In early Christian graves it was important how the body was positioned. The deceased was laid supine, with the arms along the side or folded in over the body, or on the side, as if sleeping.
Laying the body like this was a way of showing faith in a physical resurrection and that the time in the grave was expected to be short.
The objects in the display case comes from the grave of a woman. She died in the last decades of the 11th century. At over 40 she was one of the oldest in the community. The clothing and jewellery were different to how they had been 200 years previously. The previously common skirt with straps and accessorising brooch had gone out of fashion.
The grave was simple but stylish. Small preserved fragments of fabric show that her clothing was partly made of silk. Perhaps she was buried in her finest outfit.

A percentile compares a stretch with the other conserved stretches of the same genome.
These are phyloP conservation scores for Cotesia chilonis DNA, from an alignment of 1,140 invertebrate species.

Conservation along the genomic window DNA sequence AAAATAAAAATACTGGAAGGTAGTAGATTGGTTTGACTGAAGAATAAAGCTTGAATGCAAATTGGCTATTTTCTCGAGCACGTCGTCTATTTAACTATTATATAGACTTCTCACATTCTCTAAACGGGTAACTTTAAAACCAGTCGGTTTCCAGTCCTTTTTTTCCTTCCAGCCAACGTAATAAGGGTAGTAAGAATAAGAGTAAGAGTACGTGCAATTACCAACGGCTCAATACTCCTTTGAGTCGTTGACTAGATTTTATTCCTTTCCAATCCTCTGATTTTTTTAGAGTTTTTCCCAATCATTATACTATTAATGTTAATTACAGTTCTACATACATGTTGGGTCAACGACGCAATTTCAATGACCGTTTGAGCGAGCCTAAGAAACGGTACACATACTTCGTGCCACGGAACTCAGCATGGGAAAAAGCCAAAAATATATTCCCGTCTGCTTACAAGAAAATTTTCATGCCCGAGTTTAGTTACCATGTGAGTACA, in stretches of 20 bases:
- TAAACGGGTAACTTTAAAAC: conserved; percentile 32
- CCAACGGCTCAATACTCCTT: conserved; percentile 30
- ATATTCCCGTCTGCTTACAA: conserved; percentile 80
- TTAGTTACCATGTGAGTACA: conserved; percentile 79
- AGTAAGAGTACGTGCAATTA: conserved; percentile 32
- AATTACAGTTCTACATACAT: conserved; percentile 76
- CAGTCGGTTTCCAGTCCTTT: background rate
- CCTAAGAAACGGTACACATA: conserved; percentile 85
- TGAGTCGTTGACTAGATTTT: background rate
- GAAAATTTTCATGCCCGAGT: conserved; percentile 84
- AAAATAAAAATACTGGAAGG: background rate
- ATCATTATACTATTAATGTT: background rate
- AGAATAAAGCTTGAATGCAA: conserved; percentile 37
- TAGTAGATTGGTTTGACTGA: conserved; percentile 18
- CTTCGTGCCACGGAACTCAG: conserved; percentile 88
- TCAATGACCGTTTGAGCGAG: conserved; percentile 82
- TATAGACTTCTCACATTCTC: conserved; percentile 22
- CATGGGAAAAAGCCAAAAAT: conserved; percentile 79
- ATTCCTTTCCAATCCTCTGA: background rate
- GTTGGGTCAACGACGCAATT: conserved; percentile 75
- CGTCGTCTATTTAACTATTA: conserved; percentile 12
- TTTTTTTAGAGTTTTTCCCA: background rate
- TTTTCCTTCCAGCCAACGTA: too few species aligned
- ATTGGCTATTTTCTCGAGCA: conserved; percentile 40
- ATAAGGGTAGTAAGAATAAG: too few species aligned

The coffin was made of wood and was shaped like a trapezoid, an oblong but without parallel sides, typical for the early Christian period.
The small bronze needle case probably hung in a belt or band around the waist. The slit of her dress was held together by a simple small bronze brooch clasp. On her blouse or gown was a small accessory of four small glass beads.
When she was laid to rest, one quarter of a silver coin was placed in a pocket or in a pleat in her clothing, and over her right shoulder was placed an iron knife. The silver was travel money for the long journey towards Paradise and the knife was to ward off all evil.